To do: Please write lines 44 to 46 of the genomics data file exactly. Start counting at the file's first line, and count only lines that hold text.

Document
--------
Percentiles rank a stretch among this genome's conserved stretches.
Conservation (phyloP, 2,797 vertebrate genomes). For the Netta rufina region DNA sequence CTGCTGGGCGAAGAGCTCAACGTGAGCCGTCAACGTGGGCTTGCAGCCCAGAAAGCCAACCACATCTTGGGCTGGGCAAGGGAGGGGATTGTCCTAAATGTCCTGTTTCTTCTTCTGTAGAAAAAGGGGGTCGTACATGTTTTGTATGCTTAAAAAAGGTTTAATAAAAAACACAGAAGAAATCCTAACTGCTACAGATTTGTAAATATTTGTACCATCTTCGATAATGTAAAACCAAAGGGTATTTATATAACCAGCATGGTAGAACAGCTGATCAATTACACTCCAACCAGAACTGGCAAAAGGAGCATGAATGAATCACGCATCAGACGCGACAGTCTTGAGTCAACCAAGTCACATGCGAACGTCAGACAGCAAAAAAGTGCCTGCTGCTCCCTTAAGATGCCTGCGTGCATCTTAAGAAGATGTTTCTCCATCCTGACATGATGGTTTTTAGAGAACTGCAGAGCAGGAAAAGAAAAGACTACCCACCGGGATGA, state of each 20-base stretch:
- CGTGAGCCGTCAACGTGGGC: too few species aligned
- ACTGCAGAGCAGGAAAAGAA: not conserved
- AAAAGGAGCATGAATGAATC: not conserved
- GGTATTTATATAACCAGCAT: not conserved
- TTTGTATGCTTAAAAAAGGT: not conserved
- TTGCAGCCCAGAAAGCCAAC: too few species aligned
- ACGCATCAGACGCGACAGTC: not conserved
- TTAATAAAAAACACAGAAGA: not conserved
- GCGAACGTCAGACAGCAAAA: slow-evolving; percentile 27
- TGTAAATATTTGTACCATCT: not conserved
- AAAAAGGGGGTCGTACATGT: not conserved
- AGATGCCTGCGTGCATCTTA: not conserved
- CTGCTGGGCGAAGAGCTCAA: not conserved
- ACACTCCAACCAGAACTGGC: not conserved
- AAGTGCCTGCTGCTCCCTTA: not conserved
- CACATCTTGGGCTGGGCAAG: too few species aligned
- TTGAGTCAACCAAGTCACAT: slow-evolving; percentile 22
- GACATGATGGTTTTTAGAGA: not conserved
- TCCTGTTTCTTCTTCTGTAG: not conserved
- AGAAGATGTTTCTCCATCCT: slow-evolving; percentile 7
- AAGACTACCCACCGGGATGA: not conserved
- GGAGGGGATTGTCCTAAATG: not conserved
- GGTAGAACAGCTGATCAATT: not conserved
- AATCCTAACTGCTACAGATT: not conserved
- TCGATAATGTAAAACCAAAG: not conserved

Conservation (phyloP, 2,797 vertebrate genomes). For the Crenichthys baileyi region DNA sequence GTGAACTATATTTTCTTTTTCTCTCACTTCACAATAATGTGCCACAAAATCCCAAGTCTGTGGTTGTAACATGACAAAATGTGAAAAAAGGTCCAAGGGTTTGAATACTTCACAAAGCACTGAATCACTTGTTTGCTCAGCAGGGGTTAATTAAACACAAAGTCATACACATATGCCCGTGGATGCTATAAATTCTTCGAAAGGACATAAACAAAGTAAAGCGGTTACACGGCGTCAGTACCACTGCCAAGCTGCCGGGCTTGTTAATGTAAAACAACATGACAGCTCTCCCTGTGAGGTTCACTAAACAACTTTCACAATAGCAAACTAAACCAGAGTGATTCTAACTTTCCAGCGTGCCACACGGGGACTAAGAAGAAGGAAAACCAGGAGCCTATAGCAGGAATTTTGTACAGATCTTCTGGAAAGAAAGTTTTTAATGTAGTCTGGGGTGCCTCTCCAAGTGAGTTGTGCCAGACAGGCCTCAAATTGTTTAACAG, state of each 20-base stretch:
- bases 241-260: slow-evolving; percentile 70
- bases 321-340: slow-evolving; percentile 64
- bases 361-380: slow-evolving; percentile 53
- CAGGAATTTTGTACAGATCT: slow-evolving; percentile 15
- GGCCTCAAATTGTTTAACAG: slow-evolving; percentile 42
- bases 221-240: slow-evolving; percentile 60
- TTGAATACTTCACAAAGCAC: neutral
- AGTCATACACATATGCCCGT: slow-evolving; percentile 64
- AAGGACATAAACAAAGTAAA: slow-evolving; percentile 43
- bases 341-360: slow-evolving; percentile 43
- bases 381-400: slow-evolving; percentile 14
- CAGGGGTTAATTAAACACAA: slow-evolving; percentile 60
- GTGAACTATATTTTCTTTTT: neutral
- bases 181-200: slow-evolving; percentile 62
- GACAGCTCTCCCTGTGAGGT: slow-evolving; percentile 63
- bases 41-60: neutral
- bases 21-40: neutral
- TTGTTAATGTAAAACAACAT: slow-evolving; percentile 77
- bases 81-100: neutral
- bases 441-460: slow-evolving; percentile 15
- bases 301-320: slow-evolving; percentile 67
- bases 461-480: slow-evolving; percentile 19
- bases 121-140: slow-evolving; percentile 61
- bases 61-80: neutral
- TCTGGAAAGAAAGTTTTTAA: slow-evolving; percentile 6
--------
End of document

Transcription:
- bases 41-60: neutral
- bases 21-40: neutral
- TTGTTAATGTAAAACAACAT: slow-evolving; percentile 77